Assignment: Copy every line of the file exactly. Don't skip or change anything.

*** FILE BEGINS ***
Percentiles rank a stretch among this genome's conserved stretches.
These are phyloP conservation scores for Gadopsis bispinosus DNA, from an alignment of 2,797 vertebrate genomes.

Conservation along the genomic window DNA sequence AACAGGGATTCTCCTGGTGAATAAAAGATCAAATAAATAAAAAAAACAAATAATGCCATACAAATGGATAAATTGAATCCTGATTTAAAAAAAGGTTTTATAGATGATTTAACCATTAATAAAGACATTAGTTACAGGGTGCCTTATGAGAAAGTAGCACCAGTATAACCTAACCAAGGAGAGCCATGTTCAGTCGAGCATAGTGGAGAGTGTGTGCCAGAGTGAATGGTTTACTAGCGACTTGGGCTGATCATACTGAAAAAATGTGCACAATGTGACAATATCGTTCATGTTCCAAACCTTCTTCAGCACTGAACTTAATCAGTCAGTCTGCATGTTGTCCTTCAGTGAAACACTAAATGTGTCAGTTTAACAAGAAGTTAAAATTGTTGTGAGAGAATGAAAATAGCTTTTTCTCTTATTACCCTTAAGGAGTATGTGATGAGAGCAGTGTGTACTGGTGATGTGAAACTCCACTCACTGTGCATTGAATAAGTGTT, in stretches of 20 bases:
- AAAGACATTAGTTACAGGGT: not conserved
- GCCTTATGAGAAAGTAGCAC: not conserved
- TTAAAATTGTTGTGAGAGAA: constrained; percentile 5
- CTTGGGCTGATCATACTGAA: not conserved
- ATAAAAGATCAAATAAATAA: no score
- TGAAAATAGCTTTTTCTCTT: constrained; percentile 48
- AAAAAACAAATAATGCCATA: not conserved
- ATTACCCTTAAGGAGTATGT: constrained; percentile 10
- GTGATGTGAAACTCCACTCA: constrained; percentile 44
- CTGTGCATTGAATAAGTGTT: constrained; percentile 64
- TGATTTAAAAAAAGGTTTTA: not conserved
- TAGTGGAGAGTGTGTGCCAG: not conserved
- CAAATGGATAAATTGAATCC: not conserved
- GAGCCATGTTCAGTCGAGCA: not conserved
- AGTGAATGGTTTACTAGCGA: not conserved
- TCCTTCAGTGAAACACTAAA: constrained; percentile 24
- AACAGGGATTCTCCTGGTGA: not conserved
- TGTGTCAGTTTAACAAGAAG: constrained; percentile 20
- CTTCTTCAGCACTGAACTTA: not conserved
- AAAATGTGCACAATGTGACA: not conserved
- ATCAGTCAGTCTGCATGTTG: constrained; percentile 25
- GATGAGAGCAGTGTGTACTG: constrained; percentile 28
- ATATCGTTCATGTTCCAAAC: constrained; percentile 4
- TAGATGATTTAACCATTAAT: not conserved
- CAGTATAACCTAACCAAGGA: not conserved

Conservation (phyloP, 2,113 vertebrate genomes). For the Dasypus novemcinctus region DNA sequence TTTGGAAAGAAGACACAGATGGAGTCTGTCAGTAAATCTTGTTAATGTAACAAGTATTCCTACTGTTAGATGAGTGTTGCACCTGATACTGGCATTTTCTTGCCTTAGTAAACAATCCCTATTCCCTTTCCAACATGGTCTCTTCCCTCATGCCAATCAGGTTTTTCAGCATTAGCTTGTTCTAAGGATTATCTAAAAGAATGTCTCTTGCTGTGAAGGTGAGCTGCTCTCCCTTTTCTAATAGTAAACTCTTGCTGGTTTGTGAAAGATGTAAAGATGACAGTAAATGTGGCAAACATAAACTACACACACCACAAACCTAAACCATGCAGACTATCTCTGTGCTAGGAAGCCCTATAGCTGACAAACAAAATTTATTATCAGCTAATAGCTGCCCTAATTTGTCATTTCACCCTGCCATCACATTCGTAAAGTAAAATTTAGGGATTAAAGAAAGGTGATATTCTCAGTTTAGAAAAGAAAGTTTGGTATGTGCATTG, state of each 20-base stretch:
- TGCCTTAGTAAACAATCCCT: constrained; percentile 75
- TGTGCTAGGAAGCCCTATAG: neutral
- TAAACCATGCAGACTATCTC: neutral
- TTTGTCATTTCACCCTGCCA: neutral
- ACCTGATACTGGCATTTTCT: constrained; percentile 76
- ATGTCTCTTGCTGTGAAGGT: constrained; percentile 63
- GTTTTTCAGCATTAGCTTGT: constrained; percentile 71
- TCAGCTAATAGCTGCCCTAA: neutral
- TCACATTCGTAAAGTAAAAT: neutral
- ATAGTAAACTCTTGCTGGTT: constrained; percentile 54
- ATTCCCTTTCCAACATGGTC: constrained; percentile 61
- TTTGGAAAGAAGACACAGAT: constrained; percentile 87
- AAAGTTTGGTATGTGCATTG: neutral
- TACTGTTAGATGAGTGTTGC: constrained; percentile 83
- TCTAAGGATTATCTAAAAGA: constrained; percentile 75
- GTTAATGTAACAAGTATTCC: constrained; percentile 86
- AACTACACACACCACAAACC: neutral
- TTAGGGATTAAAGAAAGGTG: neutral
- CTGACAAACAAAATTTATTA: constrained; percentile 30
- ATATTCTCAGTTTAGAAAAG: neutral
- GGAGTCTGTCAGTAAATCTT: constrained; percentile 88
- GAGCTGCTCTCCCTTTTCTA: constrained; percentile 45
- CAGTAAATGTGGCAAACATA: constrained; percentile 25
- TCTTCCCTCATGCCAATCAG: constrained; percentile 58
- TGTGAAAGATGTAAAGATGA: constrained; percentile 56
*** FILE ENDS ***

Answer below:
Percentiles rank a stretch among this genome's conserved stretches.
These are phyloP conservation scores for Gadopsis bispinosus DNA, from an alignment of 2,797 vertebrate genomes.

Conservation along the genomic window DNA sequence AACAGGGATTCTCCTGGTGAATAAAAGATCAAATAAATAAAAAAAACAAATAATGCCATACAAATGGATAAATTGAATCCTGATTTAAAAAAAGGTTTTATAGATGATTTAACCATTAATAAAGACATTAGTTACAGGGTGCCTTATGAGAAAGTAGCACCAGTATAACCTAACCAAGGAGAGCCATGTTCAGTCGAGCATAGTGGAGAGTGTGTGCCAGAGTGAATGGTTTACTAGCGACTTGGGCTGATCATACTGAAAAAATGTGCACAATGTGACAATATCGTTCATGTTCCAAACCTTCTTCAGCACTGAACTTAATCAGTCAGTCTGCATGTTGTCCTTCAGTGAAACACTAAATGTGTCAGTTTAACAAGAAGTTAAAATTGTTGTGAGAGAATGAAAATAGCTTTTTCTCTTATTACCCTTAAGGAGTATGTGATGAGAGCAGTGTGTACTGGTGATGTGAAACTCCACTCACTGTGCATTGAATAAGTGTT, in stretches of 20 bases:
- AAAGACATTAGTTACAGGGT: not conserved
- GCCTTATGAGAAAGTAGCAC: not conserved
- TTAAAATTGTTGTGAGAGAA: constrained; percentile 5
- CTTGGGCTGATCATACTGAA: not conserved
- ATAAAAGATCAAATAAATAA: no score
- TGAAAATAGCTTTTTCTCTT: constrained; percentile 48
- AAAAAACAAATAATGCCATA: not conserved
- ATTACCCTTAAGGAGTATGT: constrained; percentile 10
- GTGATGTGAAACTCCACTCA: constrained; percentile 44
- CTGTGCATTGAATAAGTGTT: constrained; percentile 64
- TGATTTAAAAAAAGGTTTTA: not conserved
- TAGTGGAGAGTGTGTGCCAG: not conserved
- CAAATGGATAAATTGAATCC: not conserved
- GAGCCATGTTCAGTCGAGCA: not conserved
- AGTGAATGGTTTACTAGCGA: not conserved
- TCCTTCAGTGAAACACTAAA: constrained; percentile 24
- AACAGGGATTCTCCTGGTGA: not conserved
- TGTGTCAGTTTAACAAGAAG: constrained; percentile 20
- CTTCTTCAGCACTGAACTTA: not conserved
- AAAATGTGCACAATGTGACA: not conserved
- ATCAGTCAGTCTGCATGTTG: constrained; percentile 25
- GATGAGAGCAGTGTGTACTG: constrained; percentile 28
- ATATCGTTCATGTTCCAAAC: constrained; percentile 4
- TAGATGATTTAACCATTAAT: not conserved
- CAGTATAACCTAACCAAGGA: not conserved

Conservation (phyloP, 2,113 vertebrate genomes). For the Dasypus novemcinctus region DNA sequence TTTGGAAAGAAGACACAGATGGAGTCTGTCAGTAAATCTTGTTAATGTAACAAGTATTCCTACTGTTAGATGAGTGTTGCACCTGATACTGGCATTTTCTTGCCTTAGTAAACAATCCCTATTCCCTTTCCAACATGGTCTCTTCCCTCATGCCAATCAGGTTTTTCAGCATTAGCTTGTTCTAAGGATTATCTAAAAGAATGTCTCTTGCTGTGAAGGTGAGCTGCTCTCCCTTTTCTAATAGTAAACTCTTGCTGGTTTGTGAAAGATGTAAAGATGACAGTAAATGTGGCAAACATAAACTACACACACCACAAACCTAAACCATGCAGACTATCTCTGTGCTAGGAAGCCCTATAGCTGACAAACAAAATTTATTATCAGCTAATAGCTGCCCTAATTTGTCATTTCACCCTGCCATCACATTCGTAAAGTAAAATTTAGGGATTAAAGAAAGGTGATATTCTCAGTTTAGAAAAGAAAGTTTGGTATGTGCATTG, state of each 20-base stretch:
- TGCCTTAGTAAACAATCCCT: constrained; percentile 75
- TGTGCTAGGAAGCCCTATAG: neutral
- TAAACCATGCAGACTATCTC: neutral
- TTTGTCATTTCACCCTGCCA: neutral
- ACCTGATACTGGCATTTTCT: constrained; percentile 76
- ATGTCTCTTGCTGTGAAGGT: constrained; percentile 63
- GTTTTTCAGCATTAGCTTGT: constrained; percentile 71
- TCAGCTAATAGCTGCCCTAA: neutral
- TCACATTCGTAAAGTAAAAT: neutral
- ATAGTAAACTCTTGCTGGTT: constrained; percentile 54
- ATTCCCTTTCCAACATGGTC: constrained; percentile 61
- TTTGGAAAGAAGACACAGAT: constrained; percentile 87
- AAAGTTTGGTATGTGCATTG: neutral
- TACTGTTAGATGAGTGTTGC: constrained; percentile 83
- TCTAAGGATTATCTAAAAGA: constrained; percentile 75
- GTTAATGTAACAAGTATTCC: constrained; percentile 86
- AACTACACACACCACAAACC: neutral
- TTAGGGATTAAAGAAAGGTG: neutral
- CTGACAAACAAAATTTATTA: constrained; percentile 30
- ATATTCTCAGTTTAGAAAAG: neutral
- GGAGTCTGTCAGTAAATCTT: constrained; percentile 88
- GAGCTGCTCTCCCTTTTCTA: constrained; percentile 45
- CAGTAAATGTGGCAAACATA: constrained; percentile 25
- TCTTCCCTCATGCCAATCAG: constrained; percentile 58
- TGTGAAAGATGTAAAGATGA: constrained; percentile 56